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Diagnostics

Overview

When your pet is sick or injured, you want answers quickly. We have access to a suite of advanced diagnostic tools, so we can rapidly and accurately diagnose your pet’s illness and start an appropriate, effective treatment strategy as soon as possible.

In-house blood work

With our in-house blood work equipment, we can run numerous tests to assess your pet’s health, including:

  • Complete blood count (CBC) — A CBC assesses your pet’s red blood cells, white blood cells, and platelets, and allows us to detect conditions such as anemia, infection, and clotting disorders.

  • Biochemistry profile — A biochemistry profile evaluates numerous body systems and helps our team detect issues such as electrolyte imbalances, diabetes, and kidney and liver disease.

  • Parasite screening tests — We can run on-site blood tests to determine if your pet has heartworms or they have been exposed to a tick-borne illness.

Digital radiography

With digital radiography (i.e., X-rays), our team can take highly detailed images that allow us to better assess the problematic area and make a more accurate diagnosis. Cases that may require digital radiography for diagnosis include:

Heart disease

Gastrointestinal foreign body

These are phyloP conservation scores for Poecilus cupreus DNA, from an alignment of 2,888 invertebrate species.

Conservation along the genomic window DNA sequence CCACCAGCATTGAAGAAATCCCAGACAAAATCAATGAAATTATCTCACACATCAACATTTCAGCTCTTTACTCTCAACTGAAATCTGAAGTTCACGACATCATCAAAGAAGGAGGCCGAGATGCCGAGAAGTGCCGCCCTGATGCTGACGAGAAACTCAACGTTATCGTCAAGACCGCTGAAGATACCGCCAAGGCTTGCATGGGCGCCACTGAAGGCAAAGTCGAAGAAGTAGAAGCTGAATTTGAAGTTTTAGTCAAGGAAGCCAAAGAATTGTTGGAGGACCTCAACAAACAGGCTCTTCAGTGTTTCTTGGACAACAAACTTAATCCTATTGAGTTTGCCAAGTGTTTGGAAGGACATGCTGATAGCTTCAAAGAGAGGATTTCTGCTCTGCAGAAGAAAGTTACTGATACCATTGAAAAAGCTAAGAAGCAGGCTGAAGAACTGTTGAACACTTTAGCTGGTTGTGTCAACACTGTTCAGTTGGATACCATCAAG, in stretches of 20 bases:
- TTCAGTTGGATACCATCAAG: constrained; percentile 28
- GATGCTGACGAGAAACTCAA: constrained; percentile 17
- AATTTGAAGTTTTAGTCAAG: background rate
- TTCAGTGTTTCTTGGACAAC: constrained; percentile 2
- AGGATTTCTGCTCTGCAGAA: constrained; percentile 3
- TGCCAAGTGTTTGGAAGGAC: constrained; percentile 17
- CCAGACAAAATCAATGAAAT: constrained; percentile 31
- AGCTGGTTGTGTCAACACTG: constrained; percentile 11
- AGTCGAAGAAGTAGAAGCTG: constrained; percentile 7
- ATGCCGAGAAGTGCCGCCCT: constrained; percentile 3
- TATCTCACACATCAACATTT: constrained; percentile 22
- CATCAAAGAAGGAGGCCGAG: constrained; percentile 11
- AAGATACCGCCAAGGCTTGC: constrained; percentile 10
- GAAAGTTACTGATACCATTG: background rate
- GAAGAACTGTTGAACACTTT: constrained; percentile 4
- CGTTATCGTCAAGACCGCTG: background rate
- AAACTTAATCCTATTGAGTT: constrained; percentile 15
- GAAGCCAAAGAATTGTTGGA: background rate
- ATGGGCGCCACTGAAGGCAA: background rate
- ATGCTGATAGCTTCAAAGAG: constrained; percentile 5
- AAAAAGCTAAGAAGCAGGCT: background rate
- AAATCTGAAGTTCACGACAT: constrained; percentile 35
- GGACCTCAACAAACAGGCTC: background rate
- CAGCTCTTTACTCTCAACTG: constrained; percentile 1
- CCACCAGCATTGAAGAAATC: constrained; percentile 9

Fractured bone

Arthritis

Pneumonia

Cancer metastasis

Intervertebral disc disease

Dental disease

Computed tomography

Computed tomography (CT), commonly referred to as a CAT scan, uses multiple X-rays to obtain computer-generated cross-sectional images that provide much more information about the area of interest than a digital radiograph. CT scans are often used in veterinary medicine to image a pet’s chest, abdomen, nasal cavity, or joints. Pets must be anesthetized because they need to remain still throughout the procedure. A board-certified veterinary radiologist reviews the CT images to ensure a correct diagnosis.

Not every practice has CT imaging capabilities, and we provide outpatient CT services for many area primary care and specialty veterinarians.

Ultrasound

Ultrasound is a safe, non-invasive imaging technique that provides real-time visualization of structures such as the kidneys, liver, lungs, gallbladder, pancreas, spleen, and blood vessels. Our team uses ultrasound to diagnose conditions such as internal bleeding, pancreatitis, enlarged organs, and kidney or bladder stones, and to help guide tissue biopsies.

Electrocardiogram

Our team uses an electrocardiogram (ECG) to assess your pet’s heart rate and rhythm. By evaluating the electrical impulses that pass through the heart, we can detect conditions such as arrhythmias, abnormalities in heart size and structure, and abnormal conduction.

Blood pressure measurement

Our team may recommend measuring your pet’s blood pressure to assess their cardiovascular status, especially if they have a heart condition, kidney disease, or an endocrine disorder.

Tonometry

Our team can measure your pet’s eye pressure with a tonometer, a specialized diagnostic instrument that can help detect and monitor conditions such as glaucoma and uveitis.